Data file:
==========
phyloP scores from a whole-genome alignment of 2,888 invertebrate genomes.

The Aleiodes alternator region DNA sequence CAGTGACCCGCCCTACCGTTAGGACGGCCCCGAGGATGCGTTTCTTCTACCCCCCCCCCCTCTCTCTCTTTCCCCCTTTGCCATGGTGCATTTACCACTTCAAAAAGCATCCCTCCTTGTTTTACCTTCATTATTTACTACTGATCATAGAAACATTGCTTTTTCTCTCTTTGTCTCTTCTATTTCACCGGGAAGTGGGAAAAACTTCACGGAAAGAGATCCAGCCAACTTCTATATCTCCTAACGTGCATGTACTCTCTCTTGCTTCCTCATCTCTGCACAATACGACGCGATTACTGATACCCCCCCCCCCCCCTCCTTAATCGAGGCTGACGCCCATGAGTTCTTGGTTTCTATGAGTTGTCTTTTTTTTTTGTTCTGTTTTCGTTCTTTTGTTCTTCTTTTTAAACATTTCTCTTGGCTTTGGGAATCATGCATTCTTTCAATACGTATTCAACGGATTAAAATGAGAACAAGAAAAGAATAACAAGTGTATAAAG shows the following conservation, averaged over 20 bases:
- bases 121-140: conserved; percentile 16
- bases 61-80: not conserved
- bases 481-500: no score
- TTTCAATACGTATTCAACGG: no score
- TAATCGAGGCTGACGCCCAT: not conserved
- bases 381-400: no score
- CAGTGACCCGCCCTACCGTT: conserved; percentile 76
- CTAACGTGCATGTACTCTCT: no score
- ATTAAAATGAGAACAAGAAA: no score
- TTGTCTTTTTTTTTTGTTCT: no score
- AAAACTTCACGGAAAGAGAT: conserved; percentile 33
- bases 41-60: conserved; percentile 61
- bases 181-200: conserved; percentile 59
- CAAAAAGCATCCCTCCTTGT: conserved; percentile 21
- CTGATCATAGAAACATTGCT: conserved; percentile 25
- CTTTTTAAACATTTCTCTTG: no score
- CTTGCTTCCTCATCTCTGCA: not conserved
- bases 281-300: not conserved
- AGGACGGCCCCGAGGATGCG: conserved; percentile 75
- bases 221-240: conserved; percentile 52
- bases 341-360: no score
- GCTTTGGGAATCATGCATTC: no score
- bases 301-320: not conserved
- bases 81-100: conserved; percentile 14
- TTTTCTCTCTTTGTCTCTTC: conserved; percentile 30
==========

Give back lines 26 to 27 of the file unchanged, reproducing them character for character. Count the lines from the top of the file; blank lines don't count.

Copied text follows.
- bases 81-100: conserved; percentile 14
- TTTTCTCTCTTTGTCTCTTC: conserved; percentile 30